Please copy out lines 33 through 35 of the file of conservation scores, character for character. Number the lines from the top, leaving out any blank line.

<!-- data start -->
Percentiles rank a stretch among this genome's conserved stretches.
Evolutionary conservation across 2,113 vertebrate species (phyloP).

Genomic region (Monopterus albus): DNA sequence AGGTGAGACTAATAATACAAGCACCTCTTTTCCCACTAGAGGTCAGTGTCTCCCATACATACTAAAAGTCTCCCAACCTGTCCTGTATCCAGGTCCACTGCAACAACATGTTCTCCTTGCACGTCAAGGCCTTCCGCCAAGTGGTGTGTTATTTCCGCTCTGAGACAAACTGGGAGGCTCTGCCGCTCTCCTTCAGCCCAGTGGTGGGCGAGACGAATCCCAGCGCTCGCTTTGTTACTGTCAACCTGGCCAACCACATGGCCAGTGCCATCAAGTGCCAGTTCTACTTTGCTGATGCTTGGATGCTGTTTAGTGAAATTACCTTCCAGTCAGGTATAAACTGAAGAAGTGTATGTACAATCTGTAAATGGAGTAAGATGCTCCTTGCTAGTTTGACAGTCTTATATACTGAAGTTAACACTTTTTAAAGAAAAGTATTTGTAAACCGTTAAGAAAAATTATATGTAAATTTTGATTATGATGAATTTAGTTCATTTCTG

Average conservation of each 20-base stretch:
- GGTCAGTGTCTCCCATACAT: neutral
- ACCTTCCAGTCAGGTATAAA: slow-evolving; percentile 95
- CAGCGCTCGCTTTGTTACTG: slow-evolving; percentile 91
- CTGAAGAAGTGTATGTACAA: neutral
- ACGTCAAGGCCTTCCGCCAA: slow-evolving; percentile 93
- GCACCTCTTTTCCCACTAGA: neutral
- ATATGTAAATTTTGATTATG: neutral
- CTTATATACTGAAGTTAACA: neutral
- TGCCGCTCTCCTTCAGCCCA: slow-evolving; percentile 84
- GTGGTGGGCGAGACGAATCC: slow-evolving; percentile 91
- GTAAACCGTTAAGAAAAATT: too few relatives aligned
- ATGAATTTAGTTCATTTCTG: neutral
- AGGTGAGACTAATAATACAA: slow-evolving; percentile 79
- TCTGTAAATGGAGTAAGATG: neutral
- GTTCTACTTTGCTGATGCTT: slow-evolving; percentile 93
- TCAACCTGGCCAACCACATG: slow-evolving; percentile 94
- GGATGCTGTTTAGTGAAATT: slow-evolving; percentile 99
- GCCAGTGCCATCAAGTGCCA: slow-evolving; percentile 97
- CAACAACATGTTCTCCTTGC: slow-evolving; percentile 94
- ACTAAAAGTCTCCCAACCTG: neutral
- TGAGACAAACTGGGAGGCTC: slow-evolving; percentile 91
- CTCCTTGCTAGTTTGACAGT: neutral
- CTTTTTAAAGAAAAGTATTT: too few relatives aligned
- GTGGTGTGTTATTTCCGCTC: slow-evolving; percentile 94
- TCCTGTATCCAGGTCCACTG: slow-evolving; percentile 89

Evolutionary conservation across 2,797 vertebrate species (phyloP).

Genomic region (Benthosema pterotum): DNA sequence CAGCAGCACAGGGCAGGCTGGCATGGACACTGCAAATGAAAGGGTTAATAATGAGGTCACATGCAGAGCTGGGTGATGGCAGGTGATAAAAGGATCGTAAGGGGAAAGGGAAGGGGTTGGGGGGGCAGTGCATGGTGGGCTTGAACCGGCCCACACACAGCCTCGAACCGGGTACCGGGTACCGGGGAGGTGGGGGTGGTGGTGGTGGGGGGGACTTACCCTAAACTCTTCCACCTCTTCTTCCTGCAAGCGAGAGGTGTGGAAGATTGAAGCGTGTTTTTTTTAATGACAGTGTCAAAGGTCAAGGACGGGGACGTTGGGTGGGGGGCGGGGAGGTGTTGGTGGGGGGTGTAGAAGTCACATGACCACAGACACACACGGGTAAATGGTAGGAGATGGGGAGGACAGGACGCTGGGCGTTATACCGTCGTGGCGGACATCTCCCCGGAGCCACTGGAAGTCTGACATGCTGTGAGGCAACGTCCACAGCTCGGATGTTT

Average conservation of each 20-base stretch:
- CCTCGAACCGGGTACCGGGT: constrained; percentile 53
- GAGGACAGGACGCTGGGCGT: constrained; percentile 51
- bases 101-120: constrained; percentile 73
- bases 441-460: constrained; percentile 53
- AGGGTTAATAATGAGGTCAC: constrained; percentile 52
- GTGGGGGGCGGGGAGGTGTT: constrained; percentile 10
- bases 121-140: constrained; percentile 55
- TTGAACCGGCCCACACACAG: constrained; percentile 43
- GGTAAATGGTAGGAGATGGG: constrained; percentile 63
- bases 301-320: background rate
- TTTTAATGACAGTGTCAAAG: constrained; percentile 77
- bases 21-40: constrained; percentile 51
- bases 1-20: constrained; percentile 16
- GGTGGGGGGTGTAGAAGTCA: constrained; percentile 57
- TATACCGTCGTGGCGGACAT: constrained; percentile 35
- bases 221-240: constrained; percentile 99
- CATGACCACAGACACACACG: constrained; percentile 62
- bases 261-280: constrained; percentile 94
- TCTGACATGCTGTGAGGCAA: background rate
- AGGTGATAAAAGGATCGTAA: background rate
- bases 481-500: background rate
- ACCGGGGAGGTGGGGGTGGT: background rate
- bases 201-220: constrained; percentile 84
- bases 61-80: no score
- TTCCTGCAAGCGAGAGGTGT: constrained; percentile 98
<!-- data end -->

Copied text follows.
- CCTCGAACCGGGTACCGGGT: constrained; percentile 53
- GAGGACAGGACGCTGGGCGT: constrained; percentile 51
- bases 101-120: constrained; percentile 73